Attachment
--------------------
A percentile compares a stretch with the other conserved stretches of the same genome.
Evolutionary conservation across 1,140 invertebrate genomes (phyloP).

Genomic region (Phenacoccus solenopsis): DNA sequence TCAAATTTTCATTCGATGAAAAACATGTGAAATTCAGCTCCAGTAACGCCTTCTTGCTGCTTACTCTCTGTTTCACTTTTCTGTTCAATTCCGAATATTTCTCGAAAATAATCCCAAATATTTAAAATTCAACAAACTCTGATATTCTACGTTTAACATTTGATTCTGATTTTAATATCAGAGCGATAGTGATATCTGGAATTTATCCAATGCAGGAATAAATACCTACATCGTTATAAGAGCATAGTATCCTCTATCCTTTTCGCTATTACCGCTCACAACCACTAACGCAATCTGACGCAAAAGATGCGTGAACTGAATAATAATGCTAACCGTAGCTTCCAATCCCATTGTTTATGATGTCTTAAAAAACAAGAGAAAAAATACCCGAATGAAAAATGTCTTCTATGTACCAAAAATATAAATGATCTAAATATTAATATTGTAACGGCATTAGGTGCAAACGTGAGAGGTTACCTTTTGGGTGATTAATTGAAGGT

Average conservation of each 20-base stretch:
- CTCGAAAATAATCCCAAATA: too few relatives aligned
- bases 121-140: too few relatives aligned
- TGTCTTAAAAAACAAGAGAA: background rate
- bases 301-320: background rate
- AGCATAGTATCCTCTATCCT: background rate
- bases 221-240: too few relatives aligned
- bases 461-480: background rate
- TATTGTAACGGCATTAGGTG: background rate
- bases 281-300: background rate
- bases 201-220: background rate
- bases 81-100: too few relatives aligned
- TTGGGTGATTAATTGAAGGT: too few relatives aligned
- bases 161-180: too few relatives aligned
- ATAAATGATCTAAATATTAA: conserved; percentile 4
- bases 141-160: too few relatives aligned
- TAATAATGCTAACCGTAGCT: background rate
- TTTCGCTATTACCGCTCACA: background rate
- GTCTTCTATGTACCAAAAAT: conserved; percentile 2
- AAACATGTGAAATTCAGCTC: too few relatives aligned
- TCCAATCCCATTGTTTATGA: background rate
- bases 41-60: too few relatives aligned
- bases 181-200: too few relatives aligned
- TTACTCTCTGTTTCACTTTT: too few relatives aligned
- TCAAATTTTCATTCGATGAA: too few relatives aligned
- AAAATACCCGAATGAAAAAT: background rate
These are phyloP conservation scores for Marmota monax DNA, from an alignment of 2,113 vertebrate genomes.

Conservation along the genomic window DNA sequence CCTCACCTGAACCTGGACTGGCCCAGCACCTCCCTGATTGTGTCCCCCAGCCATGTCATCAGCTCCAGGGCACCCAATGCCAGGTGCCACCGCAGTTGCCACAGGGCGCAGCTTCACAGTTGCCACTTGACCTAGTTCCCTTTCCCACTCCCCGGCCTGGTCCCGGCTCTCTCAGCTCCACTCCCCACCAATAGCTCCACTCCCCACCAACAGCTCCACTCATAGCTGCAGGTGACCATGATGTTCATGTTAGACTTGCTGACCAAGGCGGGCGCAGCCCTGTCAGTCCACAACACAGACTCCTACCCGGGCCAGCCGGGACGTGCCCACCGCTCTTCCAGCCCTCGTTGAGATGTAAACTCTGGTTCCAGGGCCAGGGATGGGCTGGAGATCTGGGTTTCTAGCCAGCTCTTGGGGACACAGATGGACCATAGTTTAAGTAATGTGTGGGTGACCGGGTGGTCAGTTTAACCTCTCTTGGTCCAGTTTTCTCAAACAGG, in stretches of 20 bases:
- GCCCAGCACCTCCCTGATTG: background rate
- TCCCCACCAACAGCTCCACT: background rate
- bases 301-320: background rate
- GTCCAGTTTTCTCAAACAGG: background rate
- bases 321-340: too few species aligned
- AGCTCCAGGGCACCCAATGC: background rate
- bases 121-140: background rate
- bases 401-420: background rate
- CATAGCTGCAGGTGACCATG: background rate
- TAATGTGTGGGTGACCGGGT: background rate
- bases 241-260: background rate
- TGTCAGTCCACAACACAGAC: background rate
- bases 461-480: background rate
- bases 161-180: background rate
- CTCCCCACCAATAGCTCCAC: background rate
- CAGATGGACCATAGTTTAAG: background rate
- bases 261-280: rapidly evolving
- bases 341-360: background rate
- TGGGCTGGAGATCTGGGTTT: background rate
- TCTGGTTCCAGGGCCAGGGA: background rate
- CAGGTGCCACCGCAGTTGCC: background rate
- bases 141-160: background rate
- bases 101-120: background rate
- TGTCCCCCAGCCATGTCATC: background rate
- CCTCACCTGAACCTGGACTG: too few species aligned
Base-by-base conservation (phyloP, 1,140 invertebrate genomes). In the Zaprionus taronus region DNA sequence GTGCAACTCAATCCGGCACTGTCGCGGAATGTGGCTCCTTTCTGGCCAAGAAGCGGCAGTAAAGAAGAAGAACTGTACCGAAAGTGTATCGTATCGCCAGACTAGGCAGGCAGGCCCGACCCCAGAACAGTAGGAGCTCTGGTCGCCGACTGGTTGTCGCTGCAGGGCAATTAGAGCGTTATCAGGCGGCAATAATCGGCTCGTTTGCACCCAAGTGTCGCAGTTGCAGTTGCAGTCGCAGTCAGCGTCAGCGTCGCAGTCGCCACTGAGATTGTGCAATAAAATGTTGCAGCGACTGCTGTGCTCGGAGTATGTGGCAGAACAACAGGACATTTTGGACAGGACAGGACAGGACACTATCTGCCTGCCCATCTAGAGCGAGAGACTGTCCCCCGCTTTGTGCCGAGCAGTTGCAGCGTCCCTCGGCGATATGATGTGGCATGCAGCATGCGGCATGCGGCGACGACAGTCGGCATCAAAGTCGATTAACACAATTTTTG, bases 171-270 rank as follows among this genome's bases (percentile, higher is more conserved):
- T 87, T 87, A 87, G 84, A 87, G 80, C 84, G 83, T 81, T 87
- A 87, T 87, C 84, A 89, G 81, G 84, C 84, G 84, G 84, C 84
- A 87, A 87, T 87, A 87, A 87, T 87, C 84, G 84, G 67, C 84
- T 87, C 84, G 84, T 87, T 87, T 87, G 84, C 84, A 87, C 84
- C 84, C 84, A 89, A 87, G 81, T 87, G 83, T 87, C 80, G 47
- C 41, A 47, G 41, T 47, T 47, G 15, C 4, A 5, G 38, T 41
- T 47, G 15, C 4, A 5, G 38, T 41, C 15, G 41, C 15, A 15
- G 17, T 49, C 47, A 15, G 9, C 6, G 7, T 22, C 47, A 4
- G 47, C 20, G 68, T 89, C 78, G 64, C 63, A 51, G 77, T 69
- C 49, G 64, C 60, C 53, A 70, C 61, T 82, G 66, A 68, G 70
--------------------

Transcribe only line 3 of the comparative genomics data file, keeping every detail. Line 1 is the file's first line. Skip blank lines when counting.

Genomic region (Phenacoccus solenopsis): DNA sequence TCAAATTTTCATTCGATGAAAAACATGTGAAATTCAGCTCCAGTAACGCCTTCTTGCTGCTTACTCTCTGTTTCACTTTTCTGTTCAATTCCGAATATTTCTCGAAAATAATCCCAAATATTTAAAATTCAACAAACTCTGATATTCTACGTTTAACATTTGATTCTGATTTTAATATCAGAGCGATAGTGATATCTGGAATTTATCCAATGCAGGAATAAATACCTACATCGTTATAAGAGCATAGTATCCTCTATCCTTTTCGCTATTACCGCTCACAACCACTAACGCAATCTGACGCAAAAGATGCGTGAACTGAATAATAATGCTAACCGTAGCTTCCAATCCCATTGTTTATGATGTCTTAAAAAACAAGAGAAAAAATACCCGAATGAAAAATGTCTTCTATGTACCAAAAATATAAATGATCTAAATATTAATATTGTAACGGCATTAGGTGCAAACGTGAGAGGTTACCTTTTGGGTGATTAATTGAAGGT